OBM: But being a frontman was not really your thing?

JE: Yeah, it was. I quit was what basically happened. The Zincs had been the first band that had been purely mine.  I worked really hard on it and I took it very seriously. I took it way to seriously. What I realised in retrospect was that part of me actually needed it to be a success to make it all worthwhile. However you quantify success, in sales or people coming to shows – I really wanted those things but I hadn’t admitted it to myself. When those things did not happen and they don’t happen to most bands…

OBM: Critically they did…

JE: Critically, yeah, some people seemed to like it but it did not really go anywhere and I needed it to go somewhere. I thought it was not really worth my while or I did not really have the temperament for it. So I stopped for a couple of years and I was just teaching. It was around 2010 or 2011 that a friend of mine, Jon Langford asked me to come and play a show with him. Jon has a band called The Mekons and The Waco Brothers and he has been around making records for over forty years now, I guess. I did not really know anything about his music but I took my guitar and he showed me a couple of songs. I played the songs with him and  I had a great time and I realised that what had been missing from music for me was or what it added to music was that expectation that it would go anywhere instead of doing it for the sake of doing it. I had a complete rethink. I was like, okay, I just want to play in other people’s bands because it makes me happy to do that. And it frees me up from any expectation of anything. I can concentrate on the music which is all I have ever been interested in.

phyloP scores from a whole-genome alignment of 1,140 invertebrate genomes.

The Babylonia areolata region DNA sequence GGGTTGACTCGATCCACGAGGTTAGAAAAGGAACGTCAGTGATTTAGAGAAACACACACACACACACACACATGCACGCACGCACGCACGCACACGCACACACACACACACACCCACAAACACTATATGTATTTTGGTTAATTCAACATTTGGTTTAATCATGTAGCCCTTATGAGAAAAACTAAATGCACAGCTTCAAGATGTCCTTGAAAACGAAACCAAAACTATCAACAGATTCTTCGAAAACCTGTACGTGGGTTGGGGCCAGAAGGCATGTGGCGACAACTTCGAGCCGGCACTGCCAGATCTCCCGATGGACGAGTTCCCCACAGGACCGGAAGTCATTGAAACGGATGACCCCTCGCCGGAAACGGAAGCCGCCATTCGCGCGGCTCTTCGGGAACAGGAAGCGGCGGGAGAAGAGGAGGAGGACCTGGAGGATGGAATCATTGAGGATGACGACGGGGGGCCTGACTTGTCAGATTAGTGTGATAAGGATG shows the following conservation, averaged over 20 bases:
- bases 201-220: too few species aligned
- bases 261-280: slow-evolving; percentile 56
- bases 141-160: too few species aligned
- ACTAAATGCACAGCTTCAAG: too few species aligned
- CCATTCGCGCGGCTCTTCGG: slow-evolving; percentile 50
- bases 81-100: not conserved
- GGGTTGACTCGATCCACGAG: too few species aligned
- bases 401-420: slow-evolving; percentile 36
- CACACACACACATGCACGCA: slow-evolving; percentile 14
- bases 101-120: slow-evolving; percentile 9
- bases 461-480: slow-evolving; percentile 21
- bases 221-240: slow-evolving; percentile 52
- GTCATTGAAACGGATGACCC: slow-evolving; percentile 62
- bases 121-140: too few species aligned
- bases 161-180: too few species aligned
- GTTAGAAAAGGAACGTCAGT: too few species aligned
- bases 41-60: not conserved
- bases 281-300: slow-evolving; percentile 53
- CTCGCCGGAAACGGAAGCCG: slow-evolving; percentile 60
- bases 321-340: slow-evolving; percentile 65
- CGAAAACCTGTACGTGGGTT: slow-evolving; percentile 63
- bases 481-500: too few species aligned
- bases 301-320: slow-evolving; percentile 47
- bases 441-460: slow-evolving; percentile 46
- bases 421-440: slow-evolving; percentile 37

OBM: Also, no responsibility?